The wedding of John and Elizabeth was a community affair with hundreds of people of all shades attending to witness the wedding and share in the reception at the Campbell’s house – Jack’s Place. It was here that the stand – off between Anita and the pastor came to an end. The concluding dialogue gives the reader some insights into the differences between men and women.
“Pastor McIntosh was standing in front of her, a warm and friendly smile on his face. Anita started to smile too, suspecting that what was to come would be her triumph or defeat.
“I’m wondering how long you’re going to avoid me,” the pastor said simply.
“I’m wondering how long you’re going to ignore me,” Anita replied.
“I guess we are both guilty of something. I know I am guilty of one thing,” Pastor McIntosh hinted. What’s that”? Anita asked.
Reaching for her hand and holding it in his, “The only thing I’m guilty of is taking too long to recognize that I’m in love …with you.”
“I’ve loved you all along all along” she sobbed, “It was so painful at one point. Now I’m the happiest woman in Yardley Chase. So the void caused by Jerome’s sad passing was ended. Anita thought inwardly. “Goodbye Jerome, until we meet again.”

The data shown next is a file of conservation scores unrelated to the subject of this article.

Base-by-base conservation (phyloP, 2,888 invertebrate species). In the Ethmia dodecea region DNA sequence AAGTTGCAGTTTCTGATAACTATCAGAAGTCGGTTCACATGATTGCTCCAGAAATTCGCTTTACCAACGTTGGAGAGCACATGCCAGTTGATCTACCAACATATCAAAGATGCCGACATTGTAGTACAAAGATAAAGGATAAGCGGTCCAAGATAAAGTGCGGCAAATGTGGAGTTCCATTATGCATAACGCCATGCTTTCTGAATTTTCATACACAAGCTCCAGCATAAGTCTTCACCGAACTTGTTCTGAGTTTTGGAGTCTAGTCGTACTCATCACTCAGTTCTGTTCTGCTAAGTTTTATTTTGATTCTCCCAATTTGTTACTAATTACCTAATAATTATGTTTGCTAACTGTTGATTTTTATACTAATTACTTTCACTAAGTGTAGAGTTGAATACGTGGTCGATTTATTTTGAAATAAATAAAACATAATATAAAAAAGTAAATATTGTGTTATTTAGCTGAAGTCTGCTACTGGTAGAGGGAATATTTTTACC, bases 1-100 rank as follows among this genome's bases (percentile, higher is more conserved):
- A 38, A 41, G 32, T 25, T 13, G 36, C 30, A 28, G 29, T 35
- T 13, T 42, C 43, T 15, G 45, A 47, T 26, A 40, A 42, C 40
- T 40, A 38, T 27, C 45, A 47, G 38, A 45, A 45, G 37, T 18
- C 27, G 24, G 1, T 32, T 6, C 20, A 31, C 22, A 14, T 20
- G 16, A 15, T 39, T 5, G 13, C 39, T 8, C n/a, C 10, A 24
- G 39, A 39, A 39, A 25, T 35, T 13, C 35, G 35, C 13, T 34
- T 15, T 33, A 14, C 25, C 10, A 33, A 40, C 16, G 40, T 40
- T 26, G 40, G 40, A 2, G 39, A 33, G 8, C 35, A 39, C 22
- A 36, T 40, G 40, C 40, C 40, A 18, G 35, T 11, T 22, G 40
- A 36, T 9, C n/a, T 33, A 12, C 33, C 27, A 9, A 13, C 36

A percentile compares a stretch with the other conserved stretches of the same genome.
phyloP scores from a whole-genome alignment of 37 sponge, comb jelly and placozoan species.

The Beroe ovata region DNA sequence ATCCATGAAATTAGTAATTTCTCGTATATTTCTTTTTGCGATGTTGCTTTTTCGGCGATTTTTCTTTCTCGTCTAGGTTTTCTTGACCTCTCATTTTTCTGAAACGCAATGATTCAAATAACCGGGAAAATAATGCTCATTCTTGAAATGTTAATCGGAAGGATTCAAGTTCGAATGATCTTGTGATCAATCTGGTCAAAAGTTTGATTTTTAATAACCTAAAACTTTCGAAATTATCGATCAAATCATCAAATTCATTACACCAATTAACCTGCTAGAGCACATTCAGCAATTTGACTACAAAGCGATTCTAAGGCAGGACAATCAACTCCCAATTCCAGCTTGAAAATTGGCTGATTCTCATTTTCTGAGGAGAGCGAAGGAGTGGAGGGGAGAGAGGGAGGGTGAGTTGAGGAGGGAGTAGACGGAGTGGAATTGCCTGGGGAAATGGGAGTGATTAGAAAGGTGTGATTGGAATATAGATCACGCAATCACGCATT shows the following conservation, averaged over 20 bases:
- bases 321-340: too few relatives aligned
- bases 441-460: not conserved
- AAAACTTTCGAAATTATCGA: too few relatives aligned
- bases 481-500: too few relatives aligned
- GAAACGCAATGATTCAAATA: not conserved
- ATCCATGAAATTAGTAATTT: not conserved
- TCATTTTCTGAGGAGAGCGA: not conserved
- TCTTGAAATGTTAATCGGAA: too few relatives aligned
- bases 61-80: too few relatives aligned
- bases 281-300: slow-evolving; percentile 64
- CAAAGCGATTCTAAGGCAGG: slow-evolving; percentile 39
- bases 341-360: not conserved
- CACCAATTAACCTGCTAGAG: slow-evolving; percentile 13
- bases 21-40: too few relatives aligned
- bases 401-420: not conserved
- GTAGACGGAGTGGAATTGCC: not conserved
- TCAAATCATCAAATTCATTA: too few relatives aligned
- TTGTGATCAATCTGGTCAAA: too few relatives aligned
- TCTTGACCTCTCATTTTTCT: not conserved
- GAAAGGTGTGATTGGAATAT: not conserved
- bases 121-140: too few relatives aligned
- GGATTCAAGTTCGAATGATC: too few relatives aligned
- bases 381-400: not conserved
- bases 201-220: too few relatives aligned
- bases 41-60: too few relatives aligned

Anita could now say this with truth and conviction and begin her new life without regrets
This is a lovely story that continues the legacy of love lost and found at Lover’s Leap. The author’s knowledge of the parish of St Elizabeth and Jamaica of the times brings not only a stamp of reality to the narrative but also provides the supportive colour to a tale of the times.
Horane Smith was born in Jamaica, at the picturesque village of Yardley Chase, St. Elizabeth, home of the legendary tourist attraction Lover’s Leap, the subject of his first novel.
He has had a distinguished career as a journalist, having worked in television, radio, and newspaper for over twenty years, and rose to the position of Assistant Director of Television News for the island’s national broadcaster, the now defunct Jamaica Broadcasting Corporation.